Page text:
Thursday, December 11, 2014

In a Relationship

By Mahlia Lindquist

Stop the presses! Just in, an important notice via Facebook: another friend is “In a Relationship.”  

My first reaction is a positively mean-spirited, "well la dee da, isn’t that special!"

Pardon, that's the jaded me talking. As previously disclosed, I have the darnest time tamping down that cynical, bitchy edge, despite my best efforts. 

Once that passes, the sincerely curious me just has a question. What does "In a Relationship" even mean?  I get the implications of being engaged, married or pregnant. But, being in an official Relationship? Not so much. 

Call me literal, but at any given moment all of us are in relationship with a wide array of others. 

Is the main point that, opposed to relationships with friends, pets, God, ex-spouses, and spouses, parties to a Facebook relationship are enjoying sex with each other on a regular basis? That each agrees to exchange gifts for the holidays? To live together? To share electronic passwords? To ask permission before getting a tattoo?

Of course, an actual conversation would clarify much of the ambiguity around expectations. However, with Facebook, Instagram, Twitter, texts, and email,  conversation is quaintly old-fashioned. Communication about squishy things like "feelings" is practically bad manners. Even as a member of the supposedly more communicative sex, I squirm when a romantic interest says, "can we talk?"  

Personally, if inclined toward a Facebook relationship, I would be tickled if it meant I could expect airport rides upon request. I also would like the perogative of unapologetically vetoing unsightly and itchy facial hair. But that's just me.

It would probably avoid untold misunderstandings on a global scale if we all included our little preferences and idiosyncrasies on our Facebook profile.

Then there’s the mystery of why, why, why?! An even bigger WHY for people over the age of, um, 16 want to share the good news with 500 Facebook friends.

I suspect that one does not shout “In a Relationship” from the rooftops of Facebook to actually inform friends. Rather, the purpose is to reassure a special someone that the aforementioned sex is to the exclusion of all others.  A public admonishment for other interested parties to back off. At least for for the moment.

From a romantic perspective, posting "In A Relationship," for all the world to see, is a grand gesture for those not inclined to “’till death do us part.” From a practical standpoint, it might put an end to well meaning friends and family who insist on asking, "so, are you seeing anyone?" within 5 minutes of any and every conversation.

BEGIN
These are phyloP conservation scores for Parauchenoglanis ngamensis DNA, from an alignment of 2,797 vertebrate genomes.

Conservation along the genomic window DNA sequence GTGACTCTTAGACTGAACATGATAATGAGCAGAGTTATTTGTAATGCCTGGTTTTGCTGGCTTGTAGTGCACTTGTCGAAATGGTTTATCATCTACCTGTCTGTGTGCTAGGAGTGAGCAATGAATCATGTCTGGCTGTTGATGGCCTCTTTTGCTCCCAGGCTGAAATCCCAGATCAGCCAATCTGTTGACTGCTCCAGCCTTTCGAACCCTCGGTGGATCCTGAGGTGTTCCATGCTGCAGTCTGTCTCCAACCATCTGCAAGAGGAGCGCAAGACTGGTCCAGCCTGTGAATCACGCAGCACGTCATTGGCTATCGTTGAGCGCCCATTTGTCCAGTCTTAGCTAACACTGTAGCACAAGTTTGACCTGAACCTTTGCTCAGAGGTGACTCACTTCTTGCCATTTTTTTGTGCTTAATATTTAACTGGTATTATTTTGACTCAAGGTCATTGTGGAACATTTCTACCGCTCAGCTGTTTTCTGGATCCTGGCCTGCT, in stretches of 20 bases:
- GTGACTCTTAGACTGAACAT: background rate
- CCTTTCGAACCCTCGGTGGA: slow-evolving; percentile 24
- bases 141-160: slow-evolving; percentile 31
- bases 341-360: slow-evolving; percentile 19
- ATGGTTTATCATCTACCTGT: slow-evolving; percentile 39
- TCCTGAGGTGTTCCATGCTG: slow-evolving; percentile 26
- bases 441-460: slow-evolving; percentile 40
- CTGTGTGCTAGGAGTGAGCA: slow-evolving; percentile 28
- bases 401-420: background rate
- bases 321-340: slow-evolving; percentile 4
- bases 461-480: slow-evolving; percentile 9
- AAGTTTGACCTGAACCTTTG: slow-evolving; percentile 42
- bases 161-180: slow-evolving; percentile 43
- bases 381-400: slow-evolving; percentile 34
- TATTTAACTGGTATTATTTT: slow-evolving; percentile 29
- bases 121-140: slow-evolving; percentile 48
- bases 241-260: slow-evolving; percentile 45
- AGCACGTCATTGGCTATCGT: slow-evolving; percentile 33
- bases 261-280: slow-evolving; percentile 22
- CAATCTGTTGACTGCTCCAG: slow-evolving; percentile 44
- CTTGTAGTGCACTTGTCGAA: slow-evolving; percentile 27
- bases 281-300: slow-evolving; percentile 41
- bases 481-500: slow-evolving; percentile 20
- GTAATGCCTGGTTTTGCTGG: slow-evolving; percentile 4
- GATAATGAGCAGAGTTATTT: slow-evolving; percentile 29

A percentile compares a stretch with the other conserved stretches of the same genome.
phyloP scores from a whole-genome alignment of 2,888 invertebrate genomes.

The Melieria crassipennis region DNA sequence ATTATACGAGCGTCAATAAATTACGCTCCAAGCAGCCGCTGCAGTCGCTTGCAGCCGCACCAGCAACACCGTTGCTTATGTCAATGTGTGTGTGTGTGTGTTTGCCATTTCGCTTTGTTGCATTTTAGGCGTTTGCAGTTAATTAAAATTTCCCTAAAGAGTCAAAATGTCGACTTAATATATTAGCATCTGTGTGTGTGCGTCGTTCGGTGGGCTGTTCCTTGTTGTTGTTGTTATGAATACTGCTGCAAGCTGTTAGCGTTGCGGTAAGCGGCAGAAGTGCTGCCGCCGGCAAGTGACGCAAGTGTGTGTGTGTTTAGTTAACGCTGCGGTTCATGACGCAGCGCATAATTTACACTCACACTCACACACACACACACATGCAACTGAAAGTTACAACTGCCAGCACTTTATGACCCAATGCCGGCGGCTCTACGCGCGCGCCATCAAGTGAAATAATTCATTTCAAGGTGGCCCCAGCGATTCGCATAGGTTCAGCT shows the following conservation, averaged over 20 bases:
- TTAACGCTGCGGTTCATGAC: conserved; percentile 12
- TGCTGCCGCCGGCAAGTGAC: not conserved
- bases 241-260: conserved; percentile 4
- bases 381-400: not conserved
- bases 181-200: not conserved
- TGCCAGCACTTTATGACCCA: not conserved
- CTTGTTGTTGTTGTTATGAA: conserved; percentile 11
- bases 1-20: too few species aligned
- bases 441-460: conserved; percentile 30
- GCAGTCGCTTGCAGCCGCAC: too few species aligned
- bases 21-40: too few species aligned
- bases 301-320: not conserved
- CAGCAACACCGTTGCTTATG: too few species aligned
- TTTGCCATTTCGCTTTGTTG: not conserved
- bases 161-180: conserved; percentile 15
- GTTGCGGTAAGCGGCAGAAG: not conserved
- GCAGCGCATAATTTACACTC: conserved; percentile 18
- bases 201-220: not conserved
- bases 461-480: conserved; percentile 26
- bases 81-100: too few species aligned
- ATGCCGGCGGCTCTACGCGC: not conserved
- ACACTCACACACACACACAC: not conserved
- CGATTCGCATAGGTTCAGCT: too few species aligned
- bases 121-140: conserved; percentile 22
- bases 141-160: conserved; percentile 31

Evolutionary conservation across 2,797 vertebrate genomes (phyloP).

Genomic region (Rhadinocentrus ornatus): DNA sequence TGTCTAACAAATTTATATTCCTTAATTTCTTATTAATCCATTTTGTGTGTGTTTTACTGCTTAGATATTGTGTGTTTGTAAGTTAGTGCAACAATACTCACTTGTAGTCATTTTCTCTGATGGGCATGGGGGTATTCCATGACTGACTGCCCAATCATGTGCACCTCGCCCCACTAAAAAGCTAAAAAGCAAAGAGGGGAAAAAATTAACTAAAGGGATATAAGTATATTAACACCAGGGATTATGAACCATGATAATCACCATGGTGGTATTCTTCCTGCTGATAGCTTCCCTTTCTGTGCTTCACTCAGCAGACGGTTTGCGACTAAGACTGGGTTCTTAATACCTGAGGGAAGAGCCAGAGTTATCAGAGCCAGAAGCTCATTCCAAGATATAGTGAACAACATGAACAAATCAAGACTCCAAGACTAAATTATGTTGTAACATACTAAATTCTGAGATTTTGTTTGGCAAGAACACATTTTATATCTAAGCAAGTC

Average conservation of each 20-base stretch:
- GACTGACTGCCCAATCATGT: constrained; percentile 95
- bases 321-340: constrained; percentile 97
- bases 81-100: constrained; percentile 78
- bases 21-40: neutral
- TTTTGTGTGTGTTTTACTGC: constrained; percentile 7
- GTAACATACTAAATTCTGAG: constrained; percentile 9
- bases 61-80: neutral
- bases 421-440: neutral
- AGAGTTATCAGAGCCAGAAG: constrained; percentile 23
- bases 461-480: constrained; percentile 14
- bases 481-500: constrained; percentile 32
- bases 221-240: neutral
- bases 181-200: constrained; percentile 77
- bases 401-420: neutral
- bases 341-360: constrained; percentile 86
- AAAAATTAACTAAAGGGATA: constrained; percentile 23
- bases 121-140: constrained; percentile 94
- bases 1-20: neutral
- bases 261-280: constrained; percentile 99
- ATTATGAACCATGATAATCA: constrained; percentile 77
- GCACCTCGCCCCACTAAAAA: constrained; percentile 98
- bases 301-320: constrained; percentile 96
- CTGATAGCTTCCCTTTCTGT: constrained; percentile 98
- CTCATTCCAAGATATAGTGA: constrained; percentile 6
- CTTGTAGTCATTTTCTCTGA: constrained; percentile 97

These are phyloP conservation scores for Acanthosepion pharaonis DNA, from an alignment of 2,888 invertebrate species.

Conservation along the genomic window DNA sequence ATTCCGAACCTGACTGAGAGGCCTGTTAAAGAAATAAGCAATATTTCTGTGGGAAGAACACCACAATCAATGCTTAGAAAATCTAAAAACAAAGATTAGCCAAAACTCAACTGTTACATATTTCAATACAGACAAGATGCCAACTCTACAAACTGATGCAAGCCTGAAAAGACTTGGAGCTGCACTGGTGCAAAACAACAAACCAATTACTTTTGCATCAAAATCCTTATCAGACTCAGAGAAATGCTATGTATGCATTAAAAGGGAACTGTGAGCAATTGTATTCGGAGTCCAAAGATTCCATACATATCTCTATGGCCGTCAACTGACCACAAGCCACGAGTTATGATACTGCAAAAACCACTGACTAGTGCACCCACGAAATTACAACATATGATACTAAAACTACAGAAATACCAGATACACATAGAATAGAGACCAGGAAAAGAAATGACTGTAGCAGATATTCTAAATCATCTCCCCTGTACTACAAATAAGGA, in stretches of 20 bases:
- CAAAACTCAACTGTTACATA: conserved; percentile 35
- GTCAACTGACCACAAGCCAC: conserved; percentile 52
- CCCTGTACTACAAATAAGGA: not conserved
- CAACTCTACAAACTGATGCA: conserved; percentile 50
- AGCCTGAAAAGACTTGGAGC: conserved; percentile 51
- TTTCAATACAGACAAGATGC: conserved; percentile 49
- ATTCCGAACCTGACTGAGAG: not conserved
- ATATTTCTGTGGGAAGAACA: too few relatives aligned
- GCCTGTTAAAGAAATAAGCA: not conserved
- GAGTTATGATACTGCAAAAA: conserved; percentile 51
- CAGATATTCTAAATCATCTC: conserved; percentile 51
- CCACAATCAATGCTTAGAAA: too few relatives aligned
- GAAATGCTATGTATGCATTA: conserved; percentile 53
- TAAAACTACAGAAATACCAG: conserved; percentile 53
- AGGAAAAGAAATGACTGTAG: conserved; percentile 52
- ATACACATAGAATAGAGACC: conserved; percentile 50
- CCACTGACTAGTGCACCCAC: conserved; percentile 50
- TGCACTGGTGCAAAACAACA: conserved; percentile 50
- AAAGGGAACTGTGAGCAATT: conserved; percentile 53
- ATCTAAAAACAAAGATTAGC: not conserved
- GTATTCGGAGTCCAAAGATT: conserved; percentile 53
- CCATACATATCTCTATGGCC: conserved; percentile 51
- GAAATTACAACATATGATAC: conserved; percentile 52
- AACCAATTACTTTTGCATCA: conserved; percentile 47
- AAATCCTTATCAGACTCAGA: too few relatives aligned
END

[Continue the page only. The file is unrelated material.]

One convenient aspect of  a "married" or "engaged" status is that a specific protocol exists, which in the free world involves an element of mutuality. Not necessarily so with the the Facebook "In a Relationship."  I’ve personally experienced a situation where someone unilaterally changed his status to “in a relationship with Mahlia Lindquist.”

Yikes! Or, as they say here in Miami, super awkward. Also, super disturbing.

I was utterly mortified. The silver lining was I got real clear that anyone with whom I would actually want a relationship, would be equally mortified by the prospect of posting such on Facebook.

For me, Facebook is for posting photos of my kids and blog. From others, I enjoy photos of cute animals, friends and family, music, inspirational Buddhist quotes, and political messages (but only if consistent with my pre-existing, intractable liberal leanings.)  And, oh yes, I like to wish friends a happy birthday without going to the trouble of actually doing something as thoughtful or radical as calling or sending a card via the US postal service.

While awkward to unilaterally declare being in a relationship, it is just as ungainly to ask someone: “hey babe, wanna be In a Relationship with me? ” It just doesn’t have the same ring to it as “will you marry me? or even “want to go steady?”

Another consideration is what happens when the romance winds down.  Statistically speaking, it's bound to happen.  Eventually, someone prefers to no longer be "In a Relationship." Unfortunately, many of us are wusses and avoid the  unequivocal break-up until someone indiscreetly strays. The result is a scene and general unpleasantness. 

To the extent "They Say That Breaking Up is Hard to Do" (doo wop, doo wop,) Facebook makes life easier. Changing a status from "In a Relationship" to "Single," does the trick without resorting to unnecessary and uncomfortable conversation.

Sort of like breaking up via text, but even more crass and with less maturity.


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